|Years of service credit:||32|
|Five consecutive years where your salary was highest:||2012 salary: $52,000 ($4,333.33 per month)
2013 salary: $52,000 ($4,333.33 per month)
2014 salary: $57,000 ($4,750 per month)
2015 salary: $60,000 ($5,000 per month)
2016 salary: $60,000 ($5,000 per month)
|Average final compensation:||$4683.33 per month|
|Retirement income:||$2,997.33 per month (0.02 x 32 x $4,683.33)|
When you become vested
After working at UW for five years, your PERS 2 retirement funds are fully vested, which means you have earned the right to receive income from PERS 2 at retirement. Once you’re vested, you can access your retirement benefit funds at age 65.
If you leave UW before you’re vested, you won’t receive income from PERS 2 at retirement. You do, however, retain ownership of the money you’ve contributed to PERS 2. You also keep the service credit you’ve earned, which you can later apply toward vesting should you return to work at UW or at another state agency.
Time you spend working for other Washington state agencies, either before or after your time at UW, may also count toward vesting.
What you contribute
Each paycheck, you contribute 7.41 percent of your gross salary to PERS 2. These contributions are taken out on a pretax basis. This lowers your taxable income, which in turn lowers the amount of taxes your pay.
The UW also contributes to PERS 2 on your behalf. These aren’t matching funds, and you have no access to them. The rates at which both you and UW contribute are specified by the state legislature. They periodically adjust the rates to reflect the overall cost of the plan.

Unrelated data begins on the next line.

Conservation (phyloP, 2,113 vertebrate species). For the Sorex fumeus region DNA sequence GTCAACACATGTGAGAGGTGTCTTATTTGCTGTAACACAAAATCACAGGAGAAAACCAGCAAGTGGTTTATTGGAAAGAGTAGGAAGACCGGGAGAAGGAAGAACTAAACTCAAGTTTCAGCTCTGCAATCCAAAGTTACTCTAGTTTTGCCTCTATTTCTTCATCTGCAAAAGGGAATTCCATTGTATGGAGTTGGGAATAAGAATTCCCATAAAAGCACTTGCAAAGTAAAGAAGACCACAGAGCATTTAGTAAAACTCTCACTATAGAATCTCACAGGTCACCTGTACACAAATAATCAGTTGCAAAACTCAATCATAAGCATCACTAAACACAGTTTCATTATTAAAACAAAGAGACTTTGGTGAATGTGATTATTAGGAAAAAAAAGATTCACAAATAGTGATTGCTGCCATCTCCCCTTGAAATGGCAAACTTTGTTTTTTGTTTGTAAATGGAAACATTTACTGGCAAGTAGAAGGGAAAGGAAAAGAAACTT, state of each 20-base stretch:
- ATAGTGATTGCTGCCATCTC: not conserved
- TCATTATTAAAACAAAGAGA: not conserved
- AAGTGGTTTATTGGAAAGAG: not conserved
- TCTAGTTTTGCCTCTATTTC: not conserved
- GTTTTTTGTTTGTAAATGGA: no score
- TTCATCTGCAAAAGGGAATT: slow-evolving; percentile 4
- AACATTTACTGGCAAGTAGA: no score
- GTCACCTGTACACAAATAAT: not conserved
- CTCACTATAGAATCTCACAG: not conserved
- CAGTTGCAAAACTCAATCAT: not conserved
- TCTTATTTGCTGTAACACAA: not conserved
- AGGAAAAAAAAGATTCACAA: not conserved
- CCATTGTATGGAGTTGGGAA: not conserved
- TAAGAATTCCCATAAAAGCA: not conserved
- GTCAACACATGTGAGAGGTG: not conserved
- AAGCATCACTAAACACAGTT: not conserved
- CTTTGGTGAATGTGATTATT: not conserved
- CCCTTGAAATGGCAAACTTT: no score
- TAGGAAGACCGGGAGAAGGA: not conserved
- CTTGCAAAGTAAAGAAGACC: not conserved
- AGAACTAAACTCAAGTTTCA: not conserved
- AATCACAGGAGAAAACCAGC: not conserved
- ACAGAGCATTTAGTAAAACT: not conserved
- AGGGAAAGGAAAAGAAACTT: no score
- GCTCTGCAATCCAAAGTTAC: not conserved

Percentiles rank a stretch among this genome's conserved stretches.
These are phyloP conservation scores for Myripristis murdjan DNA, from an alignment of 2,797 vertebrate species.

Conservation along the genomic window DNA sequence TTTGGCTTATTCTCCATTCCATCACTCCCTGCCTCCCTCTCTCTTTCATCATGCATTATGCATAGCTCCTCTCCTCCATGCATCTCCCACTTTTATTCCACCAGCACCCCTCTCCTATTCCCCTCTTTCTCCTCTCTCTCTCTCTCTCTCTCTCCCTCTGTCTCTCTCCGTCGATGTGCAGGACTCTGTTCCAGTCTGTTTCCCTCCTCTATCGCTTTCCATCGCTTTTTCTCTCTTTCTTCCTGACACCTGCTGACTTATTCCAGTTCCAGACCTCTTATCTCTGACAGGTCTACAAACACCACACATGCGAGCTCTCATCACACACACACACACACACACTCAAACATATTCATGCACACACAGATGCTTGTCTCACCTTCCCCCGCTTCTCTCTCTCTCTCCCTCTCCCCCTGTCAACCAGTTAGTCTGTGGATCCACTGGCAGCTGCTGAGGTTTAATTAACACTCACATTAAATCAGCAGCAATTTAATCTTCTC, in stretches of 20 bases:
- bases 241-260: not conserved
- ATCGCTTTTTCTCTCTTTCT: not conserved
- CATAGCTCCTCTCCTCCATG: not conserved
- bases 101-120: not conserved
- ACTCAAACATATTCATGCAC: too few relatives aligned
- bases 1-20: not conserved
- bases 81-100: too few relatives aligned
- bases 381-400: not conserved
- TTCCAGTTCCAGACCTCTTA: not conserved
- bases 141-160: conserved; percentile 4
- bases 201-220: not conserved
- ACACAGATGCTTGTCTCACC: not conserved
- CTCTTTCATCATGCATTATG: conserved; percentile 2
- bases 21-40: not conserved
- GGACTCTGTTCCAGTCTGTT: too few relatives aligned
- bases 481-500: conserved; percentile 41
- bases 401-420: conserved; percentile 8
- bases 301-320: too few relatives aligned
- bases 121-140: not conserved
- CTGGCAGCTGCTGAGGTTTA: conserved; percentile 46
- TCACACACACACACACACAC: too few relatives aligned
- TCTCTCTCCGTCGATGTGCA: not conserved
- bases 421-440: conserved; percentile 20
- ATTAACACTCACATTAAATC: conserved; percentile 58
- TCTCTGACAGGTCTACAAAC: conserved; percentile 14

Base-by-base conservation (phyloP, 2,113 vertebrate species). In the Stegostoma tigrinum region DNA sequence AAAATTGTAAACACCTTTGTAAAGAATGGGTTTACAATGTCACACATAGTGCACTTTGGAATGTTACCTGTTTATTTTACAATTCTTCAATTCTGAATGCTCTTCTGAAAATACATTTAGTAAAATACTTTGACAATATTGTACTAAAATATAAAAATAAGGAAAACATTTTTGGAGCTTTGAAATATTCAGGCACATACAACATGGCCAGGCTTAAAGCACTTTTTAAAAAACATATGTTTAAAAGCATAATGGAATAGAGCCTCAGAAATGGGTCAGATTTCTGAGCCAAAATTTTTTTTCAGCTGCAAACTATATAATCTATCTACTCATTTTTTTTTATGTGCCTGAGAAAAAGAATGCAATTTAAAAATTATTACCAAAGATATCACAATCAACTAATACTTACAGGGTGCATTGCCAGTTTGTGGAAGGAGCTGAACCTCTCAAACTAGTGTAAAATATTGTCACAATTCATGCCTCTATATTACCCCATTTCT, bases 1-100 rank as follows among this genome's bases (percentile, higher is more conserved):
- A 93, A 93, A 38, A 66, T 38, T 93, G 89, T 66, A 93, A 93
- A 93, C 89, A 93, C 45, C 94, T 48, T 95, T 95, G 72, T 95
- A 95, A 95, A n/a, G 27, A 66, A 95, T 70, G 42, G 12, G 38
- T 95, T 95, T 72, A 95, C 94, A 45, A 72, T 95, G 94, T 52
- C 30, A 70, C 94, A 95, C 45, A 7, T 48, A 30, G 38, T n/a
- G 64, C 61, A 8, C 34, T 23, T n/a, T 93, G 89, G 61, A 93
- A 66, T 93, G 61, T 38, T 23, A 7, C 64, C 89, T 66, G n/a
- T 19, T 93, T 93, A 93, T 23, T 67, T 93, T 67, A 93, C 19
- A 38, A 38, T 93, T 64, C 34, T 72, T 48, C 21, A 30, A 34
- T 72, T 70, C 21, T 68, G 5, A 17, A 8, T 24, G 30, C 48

While these contributions help fund PERS 2, they do not determine how much income you receive at retirement. Use the PERS 2 formula to calculate your monthly benefit.
Leaving UW before retirement
When you leave your job at UW, you have two options concerning the money you’ve contributed to PERS 2: leave the money in your account or withdraw it.
If you leave the money in your account it will continue to accrue interest. Your service credit will remain intact, so should you return to work at UW (or another state agency), you can earn more service credit. (Remember, you’re not vested in PERS 2 until you’ve earned five years of service credit.)
Your other option is to withdraw the funds that you have contributed (plus interest). There are, however, Internal Revenue Service tax implications to withdrawing your contributions, so check with a tax advisor before withdrawing. In most cases, you can transfer your funds to a qualified retirement account, such as an IRA, without facing a tax penalty.
Retirement plan loans
You can’t take out a loan from your PERS 2 funds or otherwise access them while working at UW. Leaving work at UW is the only way to withdraw your PERS 2 contributions before retirement.
Retirement Savings Education & Resources
The Department of Retirement Systems (DRS) offers a wide range of resources to help you understand your retirement plan and meet your retirement savings goals. Visit DRS Education to find webinars, seminars, calculators and more.